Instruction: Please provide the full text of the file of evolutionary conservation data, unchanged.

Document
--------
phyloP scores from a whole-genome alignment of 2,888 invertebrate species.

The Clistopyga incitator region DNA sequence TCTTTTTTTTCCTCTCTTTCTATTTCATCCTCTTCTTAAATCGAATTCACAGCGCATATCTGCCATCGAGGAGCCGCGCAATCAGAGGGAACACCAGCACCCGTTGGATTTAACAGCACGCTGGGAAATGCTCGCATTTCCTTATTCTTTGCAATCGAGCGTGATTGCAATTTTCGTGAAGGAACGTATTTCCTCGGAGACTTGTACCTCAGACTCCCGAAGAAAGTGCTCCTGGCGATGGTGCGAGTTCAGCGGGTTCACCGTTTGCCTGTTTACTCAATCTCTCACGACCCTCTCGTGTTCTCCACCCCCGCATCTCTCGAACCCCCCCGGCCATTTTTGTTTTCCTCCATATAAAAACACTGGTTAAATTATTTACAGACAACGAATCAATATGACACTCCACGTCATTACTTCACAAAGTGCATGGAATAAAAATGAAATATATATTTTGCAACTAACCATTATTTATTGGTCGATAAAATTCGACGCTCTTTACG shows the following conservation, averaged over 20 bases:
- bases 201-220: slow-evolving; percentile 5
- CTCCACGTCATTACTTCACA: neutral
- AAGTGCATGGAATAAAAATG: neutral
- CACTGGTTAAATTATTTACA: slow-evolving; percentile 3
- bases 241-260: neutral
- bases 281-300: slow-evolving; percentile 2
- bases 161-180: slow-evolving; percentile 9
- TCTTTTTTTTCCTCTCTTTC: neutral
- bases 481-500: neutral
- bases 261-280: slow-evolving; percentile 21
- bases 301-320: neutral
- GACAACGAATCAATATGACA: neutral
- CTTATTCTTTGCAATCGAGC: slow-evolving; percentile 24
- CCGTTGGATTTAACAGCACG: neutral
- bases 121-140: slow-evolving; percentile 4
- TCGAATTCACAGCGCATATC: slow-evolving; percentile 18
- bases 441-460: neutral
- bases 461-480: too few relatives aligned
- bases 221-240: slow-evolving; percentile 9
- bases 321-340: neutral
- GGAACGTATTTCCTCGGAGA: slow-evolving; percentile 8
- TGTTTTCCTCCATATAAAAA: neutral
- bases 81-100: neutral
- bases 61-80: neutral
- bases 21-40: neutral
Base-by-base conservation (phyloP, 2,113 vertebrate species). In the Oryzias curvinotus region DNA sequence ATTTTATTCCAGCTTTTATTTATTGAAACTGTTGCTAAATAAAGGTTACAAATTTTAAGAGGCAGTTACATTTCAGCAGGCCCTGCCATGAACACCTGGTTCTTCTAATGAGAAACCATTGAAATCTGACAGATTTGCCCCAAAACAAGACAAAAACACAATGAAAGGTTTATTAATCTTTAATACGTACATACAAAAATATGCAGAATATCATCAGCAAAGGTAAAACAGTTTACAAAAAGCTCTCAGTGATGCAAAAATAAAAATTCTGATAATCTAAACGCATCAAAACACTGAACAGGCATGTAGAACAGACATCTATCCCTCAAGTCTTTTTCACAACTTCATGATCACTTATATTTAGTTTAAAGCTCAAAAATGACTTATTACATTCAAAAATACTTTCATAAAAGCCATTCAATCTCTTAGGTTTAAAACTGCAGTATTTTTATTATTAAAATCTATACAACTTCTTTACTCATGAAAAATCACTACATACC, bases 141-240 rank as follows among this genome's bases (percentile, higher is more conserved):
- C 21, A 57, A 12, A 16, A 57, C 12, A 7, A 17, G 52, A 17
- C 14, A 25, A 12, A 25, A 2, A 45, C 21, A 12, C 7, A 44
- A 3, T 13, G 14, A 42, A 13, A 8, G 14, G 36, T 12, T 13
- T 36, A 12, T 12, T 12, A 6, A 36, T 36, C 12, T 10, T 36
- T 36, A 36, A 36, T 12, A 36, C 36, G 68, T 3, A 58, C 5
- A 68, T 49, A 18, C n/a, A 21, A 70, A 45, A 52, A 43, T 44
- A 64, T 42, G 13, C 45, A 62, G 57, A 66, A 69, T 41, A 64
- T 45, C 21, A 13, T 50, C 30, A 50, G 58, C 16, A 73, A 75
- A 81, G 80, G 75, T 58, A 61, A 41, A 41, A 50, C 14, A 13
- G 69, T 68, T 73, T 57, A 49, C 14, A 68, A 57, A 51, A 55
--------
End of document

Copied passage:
phyloP scores from a whole-genome alignment of 2,888 invertebrate species.

The Clistopyga incitator region DNA sequence TCTTTTTTTTCCTCTCTTTCTATTTCATCCTCTTCTTAAATCGAATTCACAGCGCATATCTGCCATCGAGGAGCCGCGCAATCAGAGGGAACACCAGCACCCGTTGGATTTAACAGCACGCTGGGAAATGCTCGCATTTCCTTATTCTTTGCAATCGAGCGTGATTGCAATTTTCGTGAAGGAACGTATTTCCTCGGAGACTTGTACCTCAGACTCCCGAAGAAAGTGCTCCTGGCGATGGTGCGAGTTCAGCGGGTTCACCGTTTGCCTGTTTACTCAATCTCTCACGACCCTCTCGTGTTCTCCACCCCCGCATCTCTCGAACCCCCCCGGCCATTTTTGTTTTCCTCCATATAAAAACACTGGTTAAATTATTTACAGACAACGAATCAATATGACACTCCACGTCATTACTTCACAAAGTGCATGGAATAAAAATGAAATATATATTTTGCAACTAACCATTATTTATTGGTCGATAAAATTCGACGCTCTTTACG shows the following conservation, averaged over 20 bases:
- bases 201-220: slow-evolving; percentile 5
- CTCCACGTCATTACTTCACA: neutral
- AAGTGCATGGAATAAAAATG: neutral
- CACTGGTTAAATTATTTACA: slow-evolving; percentile 3
- bases 241-260: neutral
- bases 281-300: slow-evolving; percentile 2
- bases 161-180: slow-evolving; percentile 9
- TCTTTTTTTTCCTCTCTTTC: neutral
- bases 481-500: neutral
- bases 261-280: slow-evolving; percentile 21
- bases 301-320: neutral
- GACAACGAATCAATATGACA: neutral
- CTTATTCTTTGCAATCGAGC: slow-evolving; percentile 24
- CCGTTGGATTTAACAGCACG: neutral
- bases 121-140: slow-evolving; percentile 4
- TCGAATTCACAGCGCATATC: slow-evolving; percentile 18
- bases 441-460: neutral
- bases 461-480: too few relatives aligned
- bases 221-240: slow-evolving; percentile 9
- bases 321-340: neutral
- GGAACGTATTTCCTCGGAGA: slow-evolving; percentile 8
- TGTTTTCCTCCATATAAAAA: neutral
- bases 81-100: neutral
- bases 61-80: neutral
- bases 21-40: neutral
Base-by-base conservation (phyloP, 2,113 vertebrate species). In the Oryzias curvinotus region DNA sequence ATTTTATTCCAGCTTTTATTTATTGAAACTGTTGCTAAATAAAGGTTACAAATTTTAAGAGGCAGTTACATTTCAGCAGGCCCTGCCATGAACACCTGGTTCTTCTAATGAGAAACCATTGAAATCTGACAGATTTGCCCCAAAACAAGACAAAAACACAATGAAAGGTTTATTAATCTTTAATACGTACATACAAAAATATGCAGAATATCATCAGCAAAGGTAAAACAGTTTACAAAAAGCTCTCAGTGATGCAAAAATAAAAATTCTGATAATCTAAACGCATCAAAACACTGAACAGGCATGTAGAACAGACATCTATCCCTCAAGTCTTTTTCACAACTTCATGATCACTTATATTTAGTTTAAAGCTCAAAAATGACTTATTACATTCAAAAATACTTTCATAAAAGCCATTCAATCTCTTAGGTTTAAAACTGCAGTATTTTTATTATTAAAATCTATACAACTTCTTTACTCATGAAAAATCACTACATACC, bases 141-240 rank as follows among this genome's bases (percentile, higher is more conserved):
- C 21, A 57, A 12, A 16, A 57, C 12, A 7, A 17, G 52, A 17
- C 14, A 25, A 12, A 25, A 2, A 45, C 21, A 12, C 7, A 44
- A 3, T 13, G 14, A 42, A 13, A 8, G 14, G 36, T 12, T 13
- T 36, A 12, T 12, T 12, A 6, A 36, T 36, C 12, T 10, T 36
- T 36, A 36, A 36, T 12, A 36, C 36, G 68, T 3, A 58, C 5
- A 68, T 49, A 18, C n/a, A 21, A 70, A 45, A 52, A 43, T 44
- A 64, T 42, G 13, C 45, A 62, G 57, A 66, A 69, T 41, A 64
- T 45, C 21, A 13, T 50, C 30, A 50, G 58, C 16, A 73, A 75
- A 81, G 80, G 75, T 58, A 61, A 41, A 41, A 50, C 14, A 13
- G 69, T 68, T 73, T 57, A 49, C 14, A 68, A 57, A 51, A 55